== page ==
Romania's Social Democrat government on Sunday (February 5) anulled a decree that would decriminalise some graft offences, an embarrassing u-turn for the country's new prime minister in the face of week-long mass protests and international rebuke. Scarlett Cvitanovich reports.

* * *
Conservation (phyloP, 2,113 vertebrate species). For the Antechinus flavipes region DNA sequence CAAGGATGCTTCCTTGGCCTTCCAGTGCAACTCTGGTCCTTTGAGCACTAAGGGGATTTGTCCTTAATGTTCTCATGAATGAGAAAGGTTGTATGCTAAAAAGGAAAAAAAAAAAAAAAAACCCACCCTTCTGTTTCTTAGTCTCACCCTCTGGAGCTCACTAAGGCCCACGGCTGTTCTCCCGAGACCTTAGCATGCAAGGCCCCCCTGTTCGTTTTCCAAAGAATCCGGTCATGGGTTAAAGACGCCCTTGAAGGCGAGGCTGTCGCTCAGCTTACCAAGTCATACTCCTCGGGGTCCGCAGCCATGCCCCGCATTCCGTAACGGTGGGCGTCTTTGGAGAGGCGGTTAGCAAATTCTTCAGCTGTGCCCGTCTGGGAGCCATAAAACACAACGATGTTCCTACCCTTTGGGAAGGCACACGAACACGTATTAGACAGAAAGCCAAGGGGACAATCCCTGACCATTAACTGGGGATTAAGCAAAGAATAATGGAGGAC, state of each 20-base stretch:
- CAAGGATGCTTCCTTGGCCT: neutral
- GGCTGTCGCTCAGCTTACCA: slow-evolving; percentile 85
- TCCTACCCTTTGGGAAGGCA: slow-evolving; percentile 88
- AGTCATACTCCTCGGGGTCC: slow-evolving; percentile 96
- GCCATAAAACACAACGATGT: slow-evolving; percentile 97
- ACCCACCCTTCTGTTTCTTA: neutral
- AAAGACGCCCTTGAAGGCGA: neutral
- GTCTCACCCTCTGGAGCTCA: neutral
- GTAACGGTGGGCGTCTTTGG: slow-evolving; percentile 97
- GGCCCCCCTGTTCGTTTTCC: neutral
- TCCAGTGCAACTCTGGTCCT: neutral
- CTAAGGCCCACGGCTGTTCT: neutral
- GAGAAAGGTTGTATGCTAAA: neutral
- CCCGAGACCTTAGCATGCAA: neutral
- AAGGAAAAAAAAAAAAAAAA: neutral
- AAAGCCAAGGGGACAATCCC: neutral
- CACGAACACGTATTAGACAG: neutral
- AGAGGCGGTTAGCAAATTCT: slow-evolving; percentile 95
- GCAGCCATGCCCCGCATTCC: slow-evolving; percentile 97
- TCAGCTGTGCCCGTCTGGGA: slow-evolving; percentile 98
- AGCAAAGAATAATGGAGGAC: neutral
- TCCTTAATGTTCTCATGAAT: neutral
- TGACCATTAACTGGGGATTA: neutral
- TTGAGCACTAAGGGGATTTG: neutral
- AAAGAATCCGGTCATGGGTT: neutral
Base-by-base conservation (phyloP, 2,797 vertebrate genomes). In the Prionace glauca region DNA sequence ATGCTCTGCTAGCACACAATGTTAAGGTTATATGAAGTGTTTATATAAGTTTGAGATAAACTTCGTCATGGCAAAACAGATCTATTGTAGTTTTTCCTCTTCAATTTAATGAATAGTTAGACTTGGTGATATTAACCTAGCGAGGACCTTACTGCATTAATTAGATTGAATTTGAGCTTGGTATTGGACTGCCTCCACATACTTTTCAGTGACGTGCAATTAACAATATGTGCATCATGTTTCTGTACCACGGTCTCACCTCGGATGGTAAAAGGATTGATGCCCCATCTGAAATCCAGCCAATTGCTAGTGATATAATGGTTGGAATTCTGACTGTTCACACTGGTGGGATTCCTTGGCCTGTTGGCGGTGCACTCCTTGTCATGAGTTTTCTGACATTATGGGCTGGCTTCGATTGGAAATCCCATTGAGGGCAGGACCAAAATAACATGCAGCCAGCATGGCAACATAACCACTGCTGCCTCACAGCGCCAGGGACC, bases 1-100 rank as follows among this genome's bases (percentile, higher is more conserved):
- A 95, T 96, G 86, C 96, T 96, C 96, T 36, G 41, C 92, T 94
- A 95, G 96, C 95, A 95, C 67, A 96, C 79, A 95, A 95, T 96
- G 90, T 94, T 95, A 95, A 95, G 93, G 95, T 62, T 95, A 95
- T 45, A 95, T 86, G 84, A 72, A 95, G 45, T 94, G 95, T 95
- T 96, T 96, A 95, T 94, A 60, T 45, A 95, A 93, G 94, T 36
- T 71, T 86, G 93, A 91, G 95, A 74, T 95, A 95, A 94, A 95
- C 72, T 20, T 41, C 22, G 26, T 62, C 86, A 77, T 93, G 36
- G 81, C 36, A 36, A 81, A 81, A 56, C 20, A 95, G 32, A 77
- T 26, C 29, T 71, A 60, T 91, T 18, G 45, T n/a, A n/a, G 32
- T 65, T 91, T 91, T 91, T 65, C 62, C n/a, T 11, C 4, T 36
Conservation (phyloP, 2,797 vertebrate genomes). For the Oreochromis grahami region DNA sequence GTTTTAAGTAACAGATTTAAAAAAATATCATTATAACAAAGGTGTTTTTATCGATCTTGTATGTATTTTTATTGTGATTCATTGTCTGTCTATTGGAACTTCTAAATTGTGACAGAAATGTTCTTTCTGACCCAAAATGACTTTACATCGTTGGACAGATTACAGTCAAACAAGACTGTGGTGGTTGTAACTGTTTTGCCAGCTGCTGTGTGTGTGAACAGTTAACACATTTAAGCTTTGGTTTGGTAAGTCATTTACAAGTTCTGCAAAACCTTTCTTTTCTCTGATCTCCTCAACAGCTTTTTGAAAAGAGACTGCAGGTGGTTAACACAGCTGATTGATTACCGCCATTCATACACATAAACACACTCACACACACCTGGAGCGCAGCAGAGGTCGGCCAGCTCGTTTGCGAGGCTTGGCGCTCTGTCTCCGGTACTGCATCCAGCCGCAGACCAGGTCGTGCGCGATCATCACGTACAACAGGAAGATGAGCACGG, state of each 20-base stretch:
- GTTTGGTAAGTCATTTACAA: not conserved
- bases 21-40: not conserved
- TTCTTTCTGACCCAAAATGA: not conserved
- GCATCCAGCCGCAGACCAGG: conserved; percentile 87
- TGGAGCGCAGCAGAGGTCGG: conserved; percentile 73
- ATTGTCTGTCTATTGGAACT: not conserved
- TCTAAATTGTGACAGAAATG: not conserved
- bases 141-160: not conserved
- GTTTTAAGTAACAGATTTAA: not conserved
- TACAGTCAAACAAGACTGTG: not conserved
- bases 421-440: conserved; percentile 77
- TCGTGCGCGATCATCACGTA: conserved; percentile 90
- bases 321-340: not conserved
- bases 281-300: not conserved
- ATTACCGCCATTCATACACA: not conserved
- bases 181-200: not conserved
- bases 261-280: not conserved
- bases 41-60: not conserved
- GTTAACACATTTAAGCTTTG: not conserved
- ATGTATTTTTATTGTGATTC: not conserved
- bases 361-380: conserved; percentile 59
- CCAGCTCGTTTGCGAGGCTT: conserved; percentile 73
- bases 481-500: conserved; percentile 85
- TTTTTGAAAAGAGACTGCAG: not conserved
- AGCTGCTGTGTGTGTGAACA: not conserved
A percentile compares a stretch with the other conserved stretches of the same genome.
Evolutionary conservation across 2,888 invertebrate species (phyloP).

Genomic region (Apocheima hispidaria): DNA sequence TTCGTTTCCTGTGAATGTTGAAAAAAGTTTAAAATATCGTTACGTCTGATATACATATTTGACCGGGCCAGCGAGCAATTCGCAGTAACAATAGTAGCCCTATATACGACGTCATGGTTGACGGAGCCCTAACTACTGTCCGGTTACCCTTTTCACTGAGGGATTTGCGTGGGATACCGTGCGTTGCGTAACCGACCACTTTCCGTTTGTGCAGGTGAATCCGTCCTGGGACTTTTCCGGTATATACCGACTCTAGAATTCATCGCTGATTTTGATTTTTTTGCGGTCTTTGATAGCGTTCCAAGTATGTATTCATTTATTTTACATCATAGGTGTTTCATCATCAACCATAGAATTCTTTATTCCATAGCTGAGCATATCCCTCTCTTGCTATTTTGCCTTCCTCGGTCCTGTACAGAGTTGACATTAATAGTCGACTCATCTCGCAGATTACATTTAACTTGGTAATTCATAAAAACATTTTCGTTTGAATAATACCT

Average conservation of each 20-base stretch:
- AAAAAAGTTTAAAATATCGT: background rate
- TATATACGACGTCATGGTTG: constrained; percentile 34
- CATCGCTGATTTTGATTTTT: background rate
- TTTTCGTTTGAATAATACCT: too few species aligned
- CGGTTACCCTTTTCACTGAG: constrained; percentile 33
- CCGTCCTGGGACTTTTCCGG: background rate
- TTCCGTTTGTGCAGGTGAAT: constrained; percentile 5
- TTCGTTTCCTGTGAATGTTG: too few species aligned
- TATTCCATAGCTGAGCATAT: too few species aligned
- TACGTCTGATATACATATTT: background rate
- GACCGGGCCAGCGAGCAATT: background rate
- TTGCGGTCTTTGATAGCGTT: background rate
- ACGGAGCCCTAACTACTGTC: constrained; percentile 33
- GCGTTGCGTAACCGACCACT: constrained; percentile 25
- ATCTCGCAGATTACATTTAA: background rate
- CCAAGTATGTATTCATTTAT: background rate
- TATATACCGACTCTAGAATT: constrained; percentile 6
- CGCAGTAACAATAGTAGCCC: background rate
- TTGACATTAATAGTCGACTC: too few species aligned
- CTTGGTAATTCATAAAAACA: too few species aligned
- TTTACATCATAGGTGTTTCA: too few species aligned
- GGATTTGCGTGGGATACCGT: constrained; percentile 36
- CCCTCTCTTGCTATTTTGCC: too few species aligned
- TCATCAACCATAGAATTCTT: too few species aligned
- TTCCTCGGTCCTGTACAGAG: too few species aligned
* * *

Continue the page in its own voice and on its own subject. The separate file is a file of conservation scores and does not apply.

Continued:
Hundreds of thousands of Romanians making their voices heard again on Sunday (February 5) night, despite their government's backdown on a decree that would've decriminalised some graft offences. The order would've relaxed anti-corruption rules and shielded dozens of politicians from prosecution, including the head of the ruling Social Democrats party. But the embarrassing u-turn for the country's new prime minister not enough. Waving Romanian flags and hoisting cardboard cutouts of politicians in prison uniforms into the air these anti-corruption demonstrators want the government gone. The last week gripping the country in its biggest mass protests since 1989's bloody revolution. The government had said the decree would relieve pressure on the prison system. But critics saw it as the biggest retreat on reforms since Romania joined the EU in 2007. Germany and the United States among nine western powers expressing concern. In neighbouring Bulgaria, hundreds of people gathered outside the Romanian embassy to voice support for the protests. Many hoping it will trigger their society to be more active and demanding of politicians. Back in Bucharest, the protestors want heads to roll, and they may get their wish. Prime minister Sorin Grindeanu deciding whether the justice minister keeps his job. Romanians vowing to keep the pressure on.